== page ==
Exporting Drugs to China: Registration Procedures

While obtaining approval for pharmaceuticals is a cumbersome process in almost any country, the procedure can seem exceptionally complex and sometimes unfathomable in China. Registration of a new imported drug can take anywhere from 8 months to 2 years or more. Furthermore, at each step of the process, the State Drug Administration (SDA) has the right to reject an application or require more documentation, further elongating the process. Reimbursement and other market access issues can make market entry even more difficult.

That said, the standard registration procedure for imported drugs is as follows. First, the applicant submits a completed Application Form and all required documents to the Department of Drug Registration (DDR) of the SDA. DDR takes between 20 and 30 days to inspect the application and documentation for errors, after which time (if acceptable) the DDR issues its Acceptance and Fee Payment Notice to the applicant. The application fee is paid at this time.

After this preliminary paperwork is completed, DDR asks the Drug Evaluation Division (DED) to begin its technical evaluation of the drug. First, DED completes an initial evaluation of the documentation. If the application is not rejected, it is forwarded to the next “Expert Evaluation Meeting. These meetings are held twice a year, normally in May and November, so depending on when an application reaches the DED, it can be anywhere from a few weeks to 6 months before the application is considered. After being considered at the Expert Evaluation Meeting, the DED issues a report on the drug to the DDR.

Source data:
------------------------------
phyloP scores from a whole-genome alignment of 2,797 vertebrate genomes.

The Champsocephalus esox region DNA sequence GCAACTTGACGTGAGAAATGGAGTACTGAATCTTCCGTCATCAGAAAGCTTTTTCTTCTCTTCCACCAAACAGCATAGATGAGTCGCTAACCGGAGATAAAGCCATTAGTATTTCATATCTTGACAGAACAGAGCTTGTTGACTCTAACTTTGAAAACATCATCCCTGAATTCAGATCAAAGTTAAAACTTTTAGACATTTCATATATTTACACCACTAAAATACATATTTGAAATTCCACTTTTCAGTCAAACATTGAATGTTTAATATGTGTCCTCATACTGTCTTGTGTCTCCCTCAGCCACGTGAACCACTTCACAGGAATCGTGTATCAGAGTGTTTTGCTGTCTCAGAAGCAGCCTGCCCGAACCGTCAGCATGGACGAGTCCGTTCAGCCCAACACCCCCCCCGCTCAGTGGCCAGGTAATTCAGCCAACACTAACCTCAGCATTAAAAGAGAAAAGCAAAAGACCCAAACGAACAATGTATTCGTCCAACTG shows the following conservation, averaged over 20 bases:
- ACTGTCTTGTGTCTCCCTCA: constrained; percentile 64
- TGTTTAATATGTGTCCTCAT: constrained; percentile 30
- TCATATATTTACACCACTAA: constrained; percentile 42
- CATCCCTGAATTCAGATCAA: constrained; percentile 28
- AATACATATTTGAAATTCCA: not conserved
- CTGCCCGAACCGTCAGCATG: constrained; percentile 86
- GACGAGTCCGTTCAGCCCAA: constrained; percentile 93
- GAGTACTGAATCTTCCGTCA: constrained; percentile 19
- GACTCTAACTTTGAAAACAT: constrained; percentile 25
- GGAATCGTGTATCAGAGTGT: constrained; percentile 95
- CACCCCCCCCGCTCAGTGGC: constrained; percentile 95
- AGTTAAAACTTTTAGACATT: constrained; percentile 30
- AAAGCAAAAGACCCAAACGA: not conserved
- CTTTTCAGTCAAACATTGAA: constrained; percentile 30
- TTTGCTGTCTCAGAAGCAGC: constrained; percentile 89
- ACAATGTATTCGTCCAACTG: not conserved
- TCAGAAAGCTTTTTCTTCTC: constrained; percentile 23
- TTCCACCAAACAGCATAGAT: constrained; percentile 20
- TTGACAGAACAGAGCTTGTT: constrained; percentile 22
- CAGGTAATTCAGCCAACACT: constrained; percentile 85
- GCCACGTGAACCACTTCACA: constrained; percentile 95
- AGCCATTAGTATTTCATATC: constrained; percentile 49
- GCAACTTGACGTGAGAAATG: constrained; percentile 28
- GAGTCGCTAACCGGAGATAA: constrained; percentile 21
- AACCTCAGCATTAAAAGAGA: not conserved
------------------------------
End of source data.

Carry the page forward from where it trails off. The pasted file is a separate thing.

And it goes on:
Assuming a drug has passed through to this stage, the next step is laboratory technical examination by the National Institute for the Control of Pharmaceutical & Biological Products, which takes approximately 40 to 100 days. If satisfactory, approval is issued for clinical trials, which are conducted by the applicant at DDR selected hospitals. After the trials (which generally last 2-3 months), DED submits an Integrated Evaluation Report to DDR, including both the results of the clinical trial and its own previous findings. From here, DDR submits its Evaluation Report to SDA, and, if acceptable, the SDA Director gives his approval. Finally, DDR issues a Registration Certificate to the applicant.

China represents an enormous potential market for a number of foreign pharmaceutical manufacturers, and as the economy continues to develop, opportunities will continue to grow. According to the U.S. Commercial Service, pharmaceutical sales have grown on average by 14% per year over the past 15 years, and some business analysts have predicted that China will become the world’s largest pharmaceutical market by 2020. While navigating the regulatory process can be quite difficult, the rewards can be worth it.